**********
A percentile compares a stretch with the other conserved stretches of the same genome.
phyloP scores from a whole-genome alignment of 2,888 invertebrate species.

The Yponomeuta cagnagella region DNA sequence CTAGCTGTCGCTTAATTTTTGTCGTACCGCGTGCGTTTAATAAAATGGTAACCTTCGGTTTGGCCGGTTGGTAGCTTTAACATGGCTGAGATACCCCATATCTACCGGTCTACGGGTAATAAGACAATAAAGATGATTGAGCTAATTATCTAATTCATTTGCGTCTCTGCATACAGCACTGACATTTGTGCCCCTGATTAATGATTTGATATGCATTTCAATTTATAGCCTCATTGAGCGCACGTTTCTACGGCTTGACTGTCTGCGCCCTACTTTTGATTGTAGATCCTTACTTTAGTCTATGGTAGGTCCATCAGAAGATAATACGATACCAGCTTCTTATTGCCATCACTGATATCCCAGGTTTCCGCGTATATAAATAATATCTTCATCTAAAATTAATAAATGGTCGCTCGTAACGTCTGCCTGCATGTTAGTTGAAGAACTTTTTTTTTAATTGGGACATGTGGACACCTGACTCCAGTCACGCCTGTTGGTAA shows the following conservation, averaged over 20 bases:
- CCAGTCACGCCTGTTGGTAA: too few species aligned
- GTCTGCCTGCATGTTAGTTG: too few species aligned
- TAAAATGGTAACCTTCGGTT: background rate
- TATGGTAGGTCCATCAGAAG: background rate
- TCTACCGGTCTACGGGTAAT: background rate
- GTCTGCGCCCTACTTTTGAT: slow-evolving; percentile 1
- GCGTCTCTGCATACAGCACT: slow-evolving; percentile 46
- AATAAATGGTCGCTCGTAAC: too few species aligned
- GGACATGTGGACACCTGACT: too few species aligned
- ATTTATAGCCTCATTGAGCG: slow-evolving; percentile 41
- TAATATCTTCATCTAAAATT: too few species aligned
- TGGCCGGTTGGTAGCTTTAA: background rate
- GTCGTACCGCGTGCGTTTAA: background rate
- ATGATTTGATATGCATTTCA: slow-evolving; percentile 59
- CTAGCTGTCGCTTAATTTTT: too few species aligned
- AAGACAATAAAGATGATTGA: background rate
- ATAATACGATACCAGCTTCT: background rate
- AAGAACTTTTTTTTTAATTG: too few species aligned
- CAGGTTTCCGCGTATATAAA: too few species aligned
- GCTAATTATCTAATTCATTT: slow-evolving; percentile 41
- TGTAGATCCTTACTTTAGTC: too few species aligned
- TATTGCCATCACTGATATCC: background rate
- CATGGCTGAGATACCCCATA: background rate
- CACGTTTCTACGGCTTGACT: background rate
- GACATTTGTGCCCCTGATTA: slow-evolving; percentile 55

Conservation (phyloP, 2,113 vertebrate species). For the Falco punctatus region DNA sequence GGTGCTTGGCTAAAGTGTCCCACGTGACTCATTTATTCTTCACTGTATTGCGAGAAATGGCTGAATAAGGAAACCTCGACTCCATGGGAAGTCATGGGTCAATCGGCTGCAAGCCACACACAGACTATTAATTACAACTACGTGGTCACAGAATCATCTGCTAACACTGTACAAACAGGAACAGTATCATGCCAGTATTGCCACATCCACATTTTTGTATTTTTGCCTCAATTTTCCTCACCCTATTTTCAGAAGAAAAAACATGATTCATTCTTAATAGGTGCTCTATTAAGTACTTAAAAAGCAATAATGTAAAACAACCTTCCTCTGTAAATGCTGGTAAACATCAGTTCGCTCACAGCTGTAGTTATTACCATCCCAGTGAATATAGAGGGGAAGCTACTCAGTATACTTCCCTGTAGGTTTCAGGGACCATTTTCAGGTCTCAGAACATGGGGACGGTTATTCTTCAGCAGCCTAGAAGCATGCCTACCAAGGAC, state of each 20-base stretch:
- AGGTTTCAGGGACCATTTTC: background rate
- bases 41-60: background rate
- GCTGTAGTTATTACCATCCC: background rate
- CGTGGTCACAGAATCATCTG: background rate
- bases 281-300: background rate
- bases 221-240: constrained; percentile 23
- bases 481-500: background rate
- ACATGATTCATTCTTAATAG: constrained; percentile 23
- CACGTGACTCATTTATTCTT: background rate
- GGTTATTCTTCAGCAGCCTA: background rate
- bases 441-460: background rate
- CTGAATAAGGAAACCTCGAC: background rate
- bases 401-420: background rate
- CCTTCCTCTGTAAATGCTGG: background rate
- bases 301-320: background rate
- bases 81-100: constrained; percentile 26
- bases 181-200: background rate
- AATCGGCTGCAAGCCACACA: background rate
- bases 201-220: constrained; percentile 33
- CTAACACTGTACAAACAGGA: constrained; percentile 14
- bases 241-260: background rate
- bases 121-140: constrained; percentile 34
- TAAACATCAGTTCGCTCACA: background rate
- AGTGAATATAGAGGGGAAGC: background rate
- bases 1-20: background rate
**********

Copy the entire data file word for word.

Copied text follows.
A percentile compares a stretch with the other conserved stretches of the same genome.
phyloP scores from a whole-genome alignment of 2,888 invertebrate species.

The Yponomeuta cagnagella region DNA sequence CTAGCTGTCGCTTAATTTTTGTCGTACCGCGTGCGTTTAATAAAATGGTAACCTTCGGTTTGGCCGGTTGGTAGCTTTAACATGGCTGAGATACCCCATATCTACCGGTCTACGGGTAATAAGACAATAAAGATGATTGAGCTAATTATCTAATTCATTTGCGTCTCTGCATACAGCACTGACATTTGTGCCCCTGATTAATGATTTGATATGCATTTCAATTTATAGCCTCATTGAGCGCACGTTTCTACGGCTTGACTGTCTGCGCCCTACTTTTGATTGTAGATCCTTACTTTAGTCTATGGTAGGTCCATCAGAAGATAATACGATACCAGCTTCTTATTGCCATCACTGATATCCCAGGTTTCCGCGTATATAAATAATATCTTCATCTAAAATTAATAAATGGTCGCTCGTAACGTCTGCCTGCATGTTAGTTGAAGAACTTTTTTTTTAATTGGGACATGTGGACACCTGACTCCAGTCACGCCTGTTGGTAA shows the following conservation, averaged over 20 bases:
- CCAGTCACGCCTGTTGGTAA: too few species aligned
- GTCTGCCTGCATGTTAGTTG: too few species aligned
- TAAAATGGTAACCTTCGGTT: background rate
- TATGGTAGGTCCATCAGAAG: background rate
- TCTACCGGTCTACGGGTAAT: background rate
- GTCTGCGCCCTACTTTTGAT: slow-evolving; percentile 1
- GCGTCTCTGCATACAGCACT: slow-evolving; percentile 46
- AATAAATGGTCGCTCGTAAC: too few species aligned
- GGACATGTGGACACCTGACT: too few species aligned
- ATTTATAGCCTCATTGAGCG: slow-evolving; percentile 41
- TAATATCTTCATCTAAAATT: too few species aligned
- TGGCCGGTTGGTAGCTTTAA: background rate
- GTCGTACCGCGTGCGTTTAA: background rate
- ATGATTTGATATGCATTTCA: slow-evolving; percentile 59
- CTAGCTGTCGCTTAATTTTT: too few species aligned
- AAGACAATAAAGATGATTGA: background rate
- ATAATACGATACCAGCTTCT: background rate
- AAGAACTTTTTTTTTAATTG: too few species aligned
- CAGGTTTCCGCGTATATAAA: too few species aligned
- GCTAATTATCTAATTCATTT: slow-evolving; percentile 41
- TGTAGATCCTTACTTTAGTC: too few species aligned
- TATTGCCATCACTGATATCC: background rate
- CATGGCTGAGATACCCCATA: background rate
- CACGTTTCTACGGCTTGACT: background rate
- GACATTTGTGCCCCTGATTA: slow-evolving; percentile 55

Conservation (phyloP, 2,113 vertebrate species). For the Falco punctatus region DNA sequence GGTGCTTGGCTAAAGTGTCCCACGTGACTCATTTATTCTTCACTGTATTGCGAGAAATGGCTGAATAAGGAAACCTCGACTCCATGGGAAGTCATGGGTCAATCGGCTGCAAGCCACACACAGACTATTAATTACAACTACGTGGTCACAGAATCATCTGCTAACACTGTACAAACAGGAACAGTATCATGCCAGTATTGCCACATCCACATTTTTGTATTTTTGCCTCAATTTTCCTCACCCTATTTTCAGAAGAAAAAACATGATTCATTCTTAATAGGTGCTCTATTAAGTACTTAAAAAGCAATAATGTAAAACAACCTTCCTCTGTAAATGCTGGTAAACATCAGTTCGCTCACAGCTGTAGTTATTACCATCCCAGTGAATATAGAGGGGAAGCTACTCAGTATACTTCCCTGTAGGTTTCAGGGACCATTTTCAGGTCTCAGAACATGGGGACGGTTATTCTTCAGCAGCCTAGAAGCATGCCTACCAAGGAC, state of each 20-base stretch:
- AGGTTTCAGGGACCATTTTC: background rate
- bases 41-60: background rate
- GCTGTAGTTATTACCATCCC: background rate
- CGTGGTCACAGAATCATCTG: background rate
- bases 281-300: background rate
- bases 221-240: constrained; percentile 23
- bases 481-500: background rate
- ACATGATTCATTCTTAATAG: constrained; percentile 23
- CACGTGACTCATTTATTCTT: background rate
- GGTTATTCTTCAGCAGCCTA: background rate
- bases 441-460: background rate
- CTGAATAAGGAAACCTCGAC: background rate
- bases 401-420: background rate
- CCTTCCTCTGTAAATGCTGG: background rate
- bases 301-320: background rate
- bases 81-100: constrained; percentile 26
- bases 181-200: background rate
- AATCGGCTGCAAGCCACACA: background rate
- bases 201-220: constrained; percentile 33
- CTAACACTGTACAAACAGGA: constrained; percentile 14
- bases 241-260: background rate
- bases 121-140: constrained; percentile 34
- TAAACATCAGTTCGCTCACA: background rate
- AGTGAATATAGAGGGGAAGC: background rate
- bases 1-20: background rate